Re-examining the associations
Overview In this talk, we will discuss associations between syntactic units and silent pauses in a sample of diverse languages. The relation between pausing and syntactic boundaries has been rarely tested outside of major world languages, with the majority of studies performed in lab conditions utilising reading tasks and/or controlled stimuli. This work represents a first step in the wider testing of the purported correlation of pause length and syntactic unithood using naturalistic data.
Background Previous research suggests that pauses are more likely to occur at higher syntactic boundaries, where cognitive planning is required to encode the following unit of speech (e.g. Goldman-Eisler 1968, Cooper and Paccia-Cooper 1980). Later works suggest that prosodic structure and semantic heaviness is more important for the location and length of pauses (Gee and Grosjean 1983, Ferreira 1993). Longer pauses are hypothesised to reflect a heavier planning load, i.e. a higher level syntactic unit, such as a clause or sentence. Spontaneous data from French exhibited a trimodal distribution of pause length (Campione and Véronis 2002), but this was not further linked with syntactic or prosodic phrasing. This possible linkage goes largely uninvestigated.
Data To test whether these proposed correlations hold cross-linguistically, we use naturalistic monologues from 11 languages in the MultiCAST corpora (Arta, English, Mandarin, Nafsan, Kurdish, Sanzhi Dargwa, Tabasaran, Teop, Tondano, Tulil, Vera’a) (Haig and Schnell 2021). The files contain annotations for clause boundaries; in addition, we automatically extracted pauses from the provided audio using the silence recogniser in Praat, followed by manual correction. Both levels of annotation were then used to examine the association between clause boundaries and pauses across languages using R.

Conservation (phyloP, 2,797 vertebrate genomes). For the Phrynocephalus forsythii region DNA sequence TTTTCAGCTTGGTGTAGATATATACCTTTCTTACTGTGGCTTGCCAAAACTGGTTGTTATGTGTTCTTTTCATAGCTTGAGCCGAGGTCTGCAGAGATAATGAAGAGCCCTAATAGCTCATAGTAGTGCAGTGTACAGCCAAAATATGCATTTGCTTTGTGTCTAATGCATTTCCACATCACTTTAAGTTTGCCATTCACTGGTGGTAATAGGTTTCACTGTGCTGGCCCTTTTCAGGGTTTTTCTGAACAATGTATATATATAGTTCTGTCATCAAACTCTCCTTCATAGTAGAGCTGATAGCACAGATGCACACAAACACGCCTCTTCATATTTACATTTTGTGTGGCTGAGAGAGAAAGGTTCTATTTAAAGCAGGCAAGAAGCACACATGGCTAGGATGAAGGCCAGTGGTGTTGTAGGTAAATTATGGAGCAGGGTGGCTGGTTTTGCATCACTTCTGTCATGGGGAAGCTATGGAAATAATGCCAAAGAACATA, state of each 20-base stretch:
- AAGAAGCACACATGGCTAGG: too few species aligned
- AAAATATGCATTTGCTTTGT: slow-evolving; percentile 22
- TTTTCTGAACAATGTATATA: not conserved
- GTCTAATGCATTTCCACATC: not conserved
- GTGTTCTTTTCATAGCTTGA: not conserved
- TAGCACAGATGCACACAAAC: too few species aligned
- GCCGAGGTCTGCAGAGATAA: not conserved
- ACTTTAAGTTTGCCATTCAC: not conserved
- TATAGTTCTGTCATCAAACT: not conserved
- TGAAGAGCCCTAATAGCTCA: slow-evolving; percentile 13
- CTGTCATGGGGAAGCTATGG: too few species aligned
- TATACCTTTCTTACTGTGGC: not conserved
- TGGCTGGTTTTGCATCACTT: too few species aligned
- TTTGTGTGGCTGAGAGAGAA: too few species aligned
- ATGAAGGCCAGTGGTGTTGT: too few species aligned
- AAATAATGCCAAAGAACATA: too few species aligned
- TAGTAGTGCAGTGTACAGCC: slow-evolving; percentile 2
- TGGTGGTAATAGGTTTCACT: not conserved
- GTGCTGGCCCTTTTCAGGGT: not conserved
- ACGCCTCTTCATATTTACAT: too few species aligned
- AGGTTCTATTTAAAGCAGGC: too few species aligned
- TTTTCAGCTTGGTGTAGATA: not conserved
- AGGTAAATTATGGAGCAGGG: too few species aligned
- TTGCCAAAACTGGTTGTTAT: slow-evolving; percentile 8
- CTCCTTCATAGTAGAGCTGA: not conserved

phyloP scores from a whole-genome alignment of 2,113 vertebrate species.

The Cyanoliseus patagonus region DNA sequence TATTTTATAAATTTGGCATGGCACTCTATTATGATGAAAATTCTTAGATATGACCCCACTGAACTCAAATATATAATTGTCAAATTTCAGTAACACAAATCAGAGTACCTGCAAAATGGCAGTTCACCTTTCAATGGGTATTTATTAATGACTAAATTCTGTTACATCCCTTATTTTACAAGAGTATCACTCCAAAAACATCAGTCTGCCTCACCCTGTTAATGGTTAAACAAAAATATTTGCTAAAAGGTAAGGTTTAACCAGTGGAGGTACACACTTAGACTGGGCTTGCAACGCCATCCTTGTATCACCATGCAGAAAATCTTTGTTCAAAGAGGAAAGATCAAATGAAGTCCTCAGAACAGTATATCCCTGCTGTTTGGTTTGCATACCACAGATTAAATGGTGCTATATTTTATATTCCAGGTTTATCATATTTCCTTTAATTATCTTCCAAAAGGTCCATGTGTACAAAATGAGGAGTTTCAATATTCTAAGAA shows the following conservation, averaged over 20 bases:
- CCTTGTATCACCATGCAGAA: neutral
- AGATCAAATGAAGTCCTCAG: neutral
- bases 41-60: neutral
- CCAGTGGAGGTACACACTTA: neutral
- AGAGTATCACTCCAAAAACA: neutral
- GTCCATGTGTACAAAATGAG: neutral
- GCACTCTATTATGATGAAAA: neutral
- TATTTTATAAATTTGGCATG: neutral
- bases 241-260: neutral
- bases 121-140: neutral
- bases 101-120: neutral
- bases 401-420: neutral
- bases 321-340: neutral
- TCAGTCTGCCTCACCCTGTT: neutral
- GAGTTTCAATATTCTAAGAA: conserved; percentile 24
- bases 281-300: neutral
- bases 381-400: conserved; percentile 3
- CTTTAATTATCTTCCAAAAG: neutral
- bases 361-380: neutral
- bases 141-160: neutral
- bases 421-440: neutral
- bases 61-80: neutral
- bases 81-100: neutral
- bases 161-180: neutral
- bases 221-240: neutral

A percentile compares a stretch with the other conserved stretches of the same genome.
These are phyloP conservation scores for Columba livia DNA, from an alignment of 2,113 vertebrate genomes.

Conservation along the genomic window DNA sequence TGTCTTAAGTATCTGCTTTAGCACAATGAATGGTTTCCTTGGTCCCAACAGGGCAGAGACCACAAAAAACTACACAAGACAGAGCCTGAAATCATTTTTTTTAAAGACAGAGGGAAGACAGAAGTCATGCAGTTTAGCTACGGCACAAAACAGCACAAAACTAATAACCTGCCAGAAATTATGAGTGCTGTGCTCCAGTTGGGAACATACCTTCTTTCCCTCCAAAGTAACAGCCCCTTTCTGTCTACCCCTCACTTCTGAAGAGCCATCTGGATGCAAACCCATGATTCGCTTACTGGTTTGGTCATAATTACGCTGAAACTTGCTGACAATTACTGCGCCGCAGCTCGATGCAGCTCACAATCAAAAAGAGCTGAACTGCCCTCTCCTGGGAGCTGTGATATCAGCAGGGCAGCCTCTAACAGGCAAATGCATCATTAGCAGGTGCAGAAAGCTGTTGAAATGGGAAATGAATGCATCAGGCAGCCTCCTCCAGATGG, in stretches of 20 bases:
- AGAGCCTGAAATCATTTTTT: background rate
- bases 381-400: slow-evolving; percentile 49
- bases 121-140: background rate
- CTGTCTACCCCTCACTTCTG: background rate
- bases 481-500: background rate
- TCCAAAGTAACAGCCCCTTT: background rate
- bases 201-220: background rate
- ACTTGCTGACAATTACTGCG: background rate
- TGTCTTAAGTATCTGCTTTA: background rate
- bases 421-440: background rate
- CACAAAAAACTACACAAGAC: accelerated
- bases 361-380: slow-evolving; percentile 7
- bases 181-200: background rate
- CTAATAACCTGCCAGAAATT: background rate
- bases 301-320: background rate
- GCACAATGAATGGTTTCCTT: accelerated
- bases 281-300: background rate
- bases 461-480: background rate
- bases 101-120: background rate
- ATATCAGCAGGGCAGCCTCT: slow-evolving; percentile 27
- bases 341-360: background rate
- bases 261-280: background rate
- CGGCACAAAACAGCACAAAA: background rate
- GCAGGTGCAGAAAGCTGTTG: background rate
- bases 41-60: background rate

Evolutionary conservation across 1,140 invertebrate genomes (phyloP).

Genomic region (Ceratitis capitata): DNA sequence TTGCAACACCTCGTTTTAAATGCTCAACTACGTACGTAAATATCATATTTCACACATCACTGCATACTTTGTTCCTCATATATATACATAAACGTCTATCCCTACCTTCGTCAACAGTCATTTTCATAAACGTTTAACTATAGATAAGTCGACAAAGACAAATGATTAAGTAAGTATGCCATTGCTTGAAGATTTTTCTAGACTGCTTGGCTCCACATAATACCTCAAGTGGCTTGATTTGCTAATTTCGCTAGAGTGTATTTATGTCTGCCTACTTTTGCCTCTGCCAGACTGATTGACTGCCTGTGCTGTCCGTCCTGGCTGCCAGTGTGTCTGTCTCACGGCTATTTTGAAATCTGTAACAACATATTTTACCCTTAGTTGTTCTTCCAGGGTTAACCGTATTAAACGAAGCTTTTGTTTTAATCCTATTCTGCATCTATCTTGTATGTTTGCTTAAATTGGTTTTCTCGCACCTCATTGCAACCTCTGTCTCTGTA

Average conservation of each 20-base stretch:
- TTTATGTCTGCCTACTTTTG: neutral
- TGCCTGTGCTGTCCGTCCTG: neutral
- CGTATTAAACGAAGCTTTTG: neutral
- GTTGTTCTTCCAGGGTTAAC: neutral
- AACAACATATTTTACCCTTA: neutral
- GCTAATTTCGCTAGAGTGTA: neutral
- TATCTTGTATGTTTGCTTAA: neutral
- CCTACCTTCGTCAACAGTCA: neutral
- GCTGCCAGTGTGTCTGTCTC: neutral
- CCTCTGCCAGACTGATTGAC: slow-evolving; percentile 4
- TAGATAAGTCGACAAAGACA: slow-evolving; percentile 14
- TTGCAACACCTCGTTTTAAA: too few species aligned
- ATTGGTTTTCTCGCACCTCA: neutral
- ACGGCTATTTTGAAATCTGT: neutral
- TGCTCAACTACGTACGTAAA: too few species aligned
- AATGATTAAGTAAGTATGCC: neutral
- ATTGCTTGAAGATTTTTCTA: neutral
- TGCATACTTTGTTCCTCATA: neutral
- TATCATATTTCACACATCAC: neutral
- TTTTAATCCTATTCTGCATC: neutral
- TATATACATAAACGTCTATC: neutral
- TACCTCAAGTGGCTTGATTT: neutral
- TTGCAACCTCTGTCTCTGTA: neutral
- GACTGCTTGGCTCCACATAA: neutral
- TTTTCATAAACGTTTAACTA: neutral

Results Our initial results support previous work advocating against a direct relation between syntax and prosody. Pauses are not strongly associated with clause boundaries in our dataset between 73% and 94% of pauses occur within clauses rather than at their boundaries across languages in our dataset. This strongly suggests that clause boundaries are but one of the contexts in which we find silent pauses in spontaneous speech. However, we do find an association of clause boundaries with pauses, with the majority of main clause boundaries (74%) co-occurring with silent pauses. On the other hand, boundaries of dependent clauses are less likely to co-occur with a pause, independent of possible language and speaker effects. When we model the duration of silent pauses, we indeed find a small effect of main clause boundaries having slightly longer pauses than dependent clause boundaries (estimated mean difference of 80ms).
Conclusion Our study represents a first attempt to understand the phenomenon of pausing cross-linguistically by utilising corpus data from understudied languages. We end by outlining future research directions, including the possibility of investigating the associations between silent pauses and other types of units, including syntactic phrases and semantic units.